Taking a brief detour from the spate of weird and wonderful films I’ve been curating all summer long, I think it’s time I turned my attention to a more familiar film, in this case that would be the much-beloved Uncle Buck. Given the fact that I dislike John Hughes, I rarely say anything positive about his filmography, and this film would perhaps be one of those rare exceptions. Perhaps it’s down to me being so familiar with it, but I have a certain appreciation for Uncle Buck, mainly because it was a sincerely humorous film with plenty of heart and character.
Of course, I think we’re all familiar with the premise. John Candy plays an unemployed slob who drives an old, broken-down vehicle and makes a living betting on rigged horse races, and he’s asked by his middle-class brother to look after his children. Buck proves to be more of a competent legal guardian than he looks, entertaining the children and doing his best to earn the respect of the eldest daughter.
I always thought the film had good writers behind it, but I think the writing didn’t truly grow on me until some years later. To date, I’ve seen this four times, and believe it or not, this family-oriented comedy is still fresh. I am still a little disappointed that there’s no scene in the whole film that plays out like the poster. That would be quite a sight indeed. I think part of why Uncle Buck enjoyed better writing than other John Hughes films is that unlike most of his films, Uncle Buck revolves around the family rather than the kind of narcissistic teen drama that makes up the bulk of Hughes’ reputation.
Of course, it’s very easy for one particular character to steal the show, and in this case that’s the eponymous Uncle Buck. For the most obvious reasons he’s the highlight of the film. He may be irresponsible, and he may be a bit crass at times, but when he wants to be, he’s a very entertaining character. This film would be incredibly bland and typical if the character it was named after weren’t incredibly funny. The acting is also really good, with the main cast delivering some convincing performances from left and right, and the characters that matter are a joy to watch. I should also mention Jean Louisa Kelly’s performance as Tia, the Russell’s eldest daughter. At first, she came across as a typically bratty and pessimistic teenage caricature, but later on she develops to the extent where you can see why she acts the way she does, and she comes out a better character by the end of it.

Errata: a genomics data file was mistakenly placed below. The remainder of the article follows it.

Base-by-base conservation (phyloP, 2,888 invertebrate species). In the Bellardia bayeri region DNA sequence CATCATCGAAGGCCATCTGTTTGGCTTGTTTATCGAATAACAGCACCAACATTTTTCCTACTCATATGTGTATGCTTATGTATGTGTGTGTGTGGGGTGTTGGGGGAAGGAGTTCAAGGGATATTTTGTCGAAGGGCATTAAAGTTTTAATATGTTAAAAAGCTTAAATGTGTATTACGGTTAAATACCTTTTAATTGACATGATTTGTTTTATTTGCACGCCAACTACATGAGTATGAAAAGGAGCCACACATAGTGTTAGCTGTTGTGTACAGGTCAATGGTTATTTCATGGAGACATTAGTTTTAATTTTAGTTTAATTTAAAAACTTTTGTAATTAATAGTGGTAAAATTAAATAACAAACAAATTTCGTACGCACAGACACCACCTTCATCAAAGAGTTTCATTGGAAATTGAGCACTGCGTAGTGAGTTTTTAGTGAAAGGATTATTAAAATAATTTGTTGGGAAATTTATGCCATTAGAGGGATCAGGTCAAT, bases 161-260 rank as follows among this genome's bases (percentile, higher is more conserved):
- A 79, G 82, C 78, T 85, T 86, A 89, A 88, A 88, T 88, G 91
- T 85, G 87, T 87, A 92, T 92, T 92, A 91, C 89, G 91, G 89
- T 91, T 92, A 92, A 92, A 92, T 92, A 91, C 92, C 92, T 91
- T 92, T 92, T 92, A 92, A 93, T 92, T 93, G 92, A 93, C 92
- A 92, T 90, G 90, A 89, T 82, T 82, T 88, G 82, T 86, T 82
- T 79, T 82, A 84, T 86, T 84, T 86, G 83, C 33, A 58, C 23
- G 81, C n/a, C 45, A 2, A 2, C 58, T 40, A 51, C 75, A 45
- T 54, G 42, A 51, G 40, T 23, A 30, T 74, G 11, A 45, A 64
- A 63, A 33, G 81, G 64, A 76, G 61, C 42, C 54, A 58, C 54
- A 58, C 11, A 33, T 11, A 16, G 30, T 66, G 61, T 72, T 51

The film’s production values are also worth mentioning. Maybe it’s just that I have a thing for the film’s autumn aesthetic (this being the film’s setting), but I thought it looked really good, and the soundtrack was good as well, but that doesn’t matter compared to whether it was funny, and thankfully it was. Whatever my reasons, Uncle Buck is a movie that I consistently enjoy whenever I happen to watch it. Whatever you thought of the film’s director, I think most of us can agree that this film, with its affable lead actor and rock solid writing, Uncle Buck remains an enjoyable family comedy for the ages.
- Score: 84%
- Grade: B